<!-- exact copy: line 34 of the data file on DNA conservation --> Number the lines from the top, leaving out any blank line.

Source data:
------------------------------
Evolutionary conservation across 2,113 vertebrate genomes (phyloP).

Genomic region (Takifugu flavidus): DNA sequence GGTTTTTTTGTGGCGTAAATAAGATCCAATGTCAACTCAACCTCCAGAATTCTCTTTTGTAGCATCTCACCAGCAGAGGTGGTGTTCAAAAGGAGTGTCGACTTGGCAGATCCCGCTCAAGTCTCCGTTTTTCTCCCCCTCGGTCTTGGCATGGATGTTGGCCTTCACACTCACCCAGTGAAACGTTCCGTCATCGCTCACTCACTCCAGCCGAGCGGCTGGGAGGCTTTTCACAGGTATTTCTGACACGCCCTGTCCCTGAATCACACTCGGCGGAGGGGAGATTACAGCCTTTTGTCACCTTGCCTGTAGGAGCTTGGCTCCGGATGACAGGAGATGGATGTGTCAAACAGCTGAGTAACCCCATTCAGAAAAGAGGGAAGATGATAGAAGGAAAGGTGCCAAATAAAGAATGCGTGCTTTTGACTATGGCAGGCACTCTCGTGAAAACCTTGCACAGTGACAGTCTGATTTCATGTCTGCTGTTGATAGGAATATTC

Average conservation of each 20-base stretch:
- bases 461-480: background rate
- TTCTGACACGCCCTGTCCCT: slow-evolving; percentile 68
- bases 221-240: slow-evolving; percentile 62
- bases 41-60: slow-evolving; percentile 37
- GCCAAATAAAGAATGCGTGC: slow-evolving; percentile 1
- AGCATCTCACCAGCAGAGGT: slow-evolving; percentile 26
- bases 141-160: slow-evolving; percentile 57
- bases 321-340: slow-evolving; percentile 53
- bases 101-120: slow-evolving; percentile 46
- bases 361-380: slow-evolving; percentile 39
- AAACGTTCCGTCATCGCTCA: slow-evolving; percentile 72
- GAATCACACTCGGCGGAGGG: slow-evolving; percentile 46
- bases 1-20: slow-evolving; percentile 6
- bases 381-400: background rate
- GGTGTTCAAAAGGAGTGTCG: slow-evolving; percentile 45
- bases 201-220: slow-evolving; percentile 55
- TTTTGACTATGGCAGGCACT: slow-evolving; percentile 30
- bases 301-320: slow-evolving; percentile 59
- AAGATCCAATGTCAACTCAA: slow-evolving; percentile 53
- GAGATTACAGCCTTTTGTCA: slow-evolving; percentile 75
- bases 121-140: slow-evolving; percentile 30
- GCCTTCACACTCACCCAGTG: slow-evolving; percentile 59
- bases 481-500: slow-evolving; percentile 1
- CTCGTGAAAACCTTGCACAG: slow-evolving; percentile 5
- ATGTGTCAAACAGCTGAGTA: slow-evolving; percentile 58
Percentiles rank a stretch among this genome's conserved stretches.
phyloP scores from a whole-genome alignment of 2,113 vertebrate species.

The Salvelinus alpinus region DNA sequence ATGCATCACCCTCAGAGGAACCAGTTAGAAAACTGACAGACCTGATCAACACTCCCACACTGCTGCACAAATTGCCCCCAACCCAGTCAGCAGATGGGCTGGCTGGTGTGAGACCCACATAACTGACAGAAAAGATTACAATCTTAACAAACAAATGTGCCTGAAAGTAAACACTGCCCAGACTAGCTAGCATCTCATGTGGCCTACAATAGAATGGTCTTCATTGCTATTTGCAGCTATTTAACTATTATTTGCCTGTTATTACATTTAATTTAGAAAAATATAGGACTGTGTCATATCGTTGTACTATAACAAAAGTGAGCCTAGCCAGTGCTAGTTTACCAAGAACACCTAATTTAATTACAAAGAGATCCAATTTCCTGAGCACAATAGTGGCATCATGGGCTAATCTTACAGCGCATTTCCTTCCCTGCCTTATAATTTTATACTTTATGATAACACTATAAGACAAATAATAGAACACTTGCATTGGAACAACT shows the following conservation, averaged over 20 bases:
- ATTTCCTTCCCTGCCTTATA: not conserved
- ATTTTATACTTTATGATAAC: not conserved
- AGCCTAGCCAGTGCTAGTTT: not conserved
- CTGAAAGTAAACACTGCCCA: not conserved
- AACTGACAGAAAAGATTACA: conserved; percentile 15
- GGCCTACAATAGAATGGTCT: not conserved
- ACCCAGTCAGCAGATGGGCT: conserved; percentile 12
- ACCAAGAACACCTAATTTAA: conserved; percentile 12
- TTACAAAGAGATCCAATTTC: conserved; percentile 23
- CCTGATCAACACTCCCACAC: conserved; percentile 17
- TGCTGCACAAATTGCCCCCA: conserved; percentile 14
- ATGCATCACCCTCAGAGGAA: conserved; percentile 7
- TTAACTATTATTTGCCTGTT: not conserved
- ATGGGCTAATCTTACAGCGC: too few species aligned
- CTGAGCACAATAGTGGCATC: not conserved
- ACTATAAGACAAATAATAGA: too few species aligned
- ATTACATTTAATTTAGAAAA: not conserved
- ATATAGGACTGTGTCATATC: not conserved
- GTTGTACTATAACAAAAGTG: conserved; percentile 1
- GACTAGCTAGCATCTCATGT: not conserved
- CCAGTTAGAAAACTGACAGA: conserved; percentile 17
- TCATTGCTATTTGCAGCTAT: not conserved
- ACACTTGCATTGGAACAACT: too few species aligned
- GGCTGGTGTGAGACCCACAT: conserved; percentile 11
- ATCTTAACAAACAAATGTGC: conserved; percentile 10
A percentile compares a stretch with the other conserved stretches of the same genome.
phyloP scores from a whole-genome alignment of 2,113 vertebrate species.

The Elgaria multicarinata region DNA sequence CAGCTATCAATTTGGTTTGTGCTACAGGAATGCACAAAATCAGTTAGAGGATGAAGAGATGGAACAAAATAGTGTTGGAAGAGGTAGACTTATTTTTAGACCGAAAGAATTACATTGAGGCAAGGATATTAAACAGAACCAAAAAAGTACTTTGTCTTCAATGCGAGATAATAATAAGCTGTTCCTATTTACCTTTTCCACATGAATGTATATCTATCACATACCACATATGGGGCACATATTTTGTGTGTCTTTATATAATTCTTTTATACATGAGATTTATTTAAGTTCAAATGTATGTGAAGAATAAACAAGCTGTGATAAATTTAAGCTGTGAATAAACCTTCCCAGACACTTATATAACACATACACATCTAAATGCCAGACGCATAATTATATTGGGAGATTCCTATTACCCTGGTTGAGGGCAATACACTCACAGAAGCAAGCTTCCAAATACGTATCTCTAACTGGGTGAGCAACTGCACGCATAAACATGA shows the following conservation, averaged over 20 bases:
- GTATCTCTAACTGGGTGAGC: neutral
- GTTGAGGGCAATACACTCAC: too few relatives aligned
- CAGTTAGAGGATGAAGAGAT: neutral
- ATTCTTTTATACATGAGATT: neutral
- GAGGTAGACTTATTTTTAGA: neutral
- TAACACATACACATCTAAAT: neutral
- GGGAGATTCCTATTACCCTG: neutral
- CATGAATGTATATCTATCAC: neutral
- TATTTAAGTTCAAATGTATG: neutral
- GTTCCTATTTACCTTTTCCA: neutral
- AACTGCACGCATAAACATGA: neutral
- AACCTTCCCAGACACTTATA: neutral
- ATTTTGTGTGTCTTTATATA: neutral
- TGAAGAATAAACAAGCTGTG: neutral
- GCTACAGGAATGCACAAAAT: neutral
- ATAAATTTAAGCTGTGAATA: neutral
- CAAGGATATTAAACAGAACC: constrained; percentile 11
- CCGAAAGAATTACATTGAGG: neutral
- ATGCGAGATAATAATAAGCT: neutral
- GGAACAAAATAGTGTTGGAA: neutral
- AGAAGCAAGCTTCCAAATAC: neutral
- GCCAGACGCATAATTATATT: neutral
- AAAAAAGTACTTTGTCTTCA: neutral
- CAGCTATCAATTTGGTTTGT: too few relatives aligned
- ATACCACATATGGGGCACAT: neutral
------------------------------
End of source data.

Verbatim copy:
- AGCCTAGCCAGTGCTAGTTT: not conserved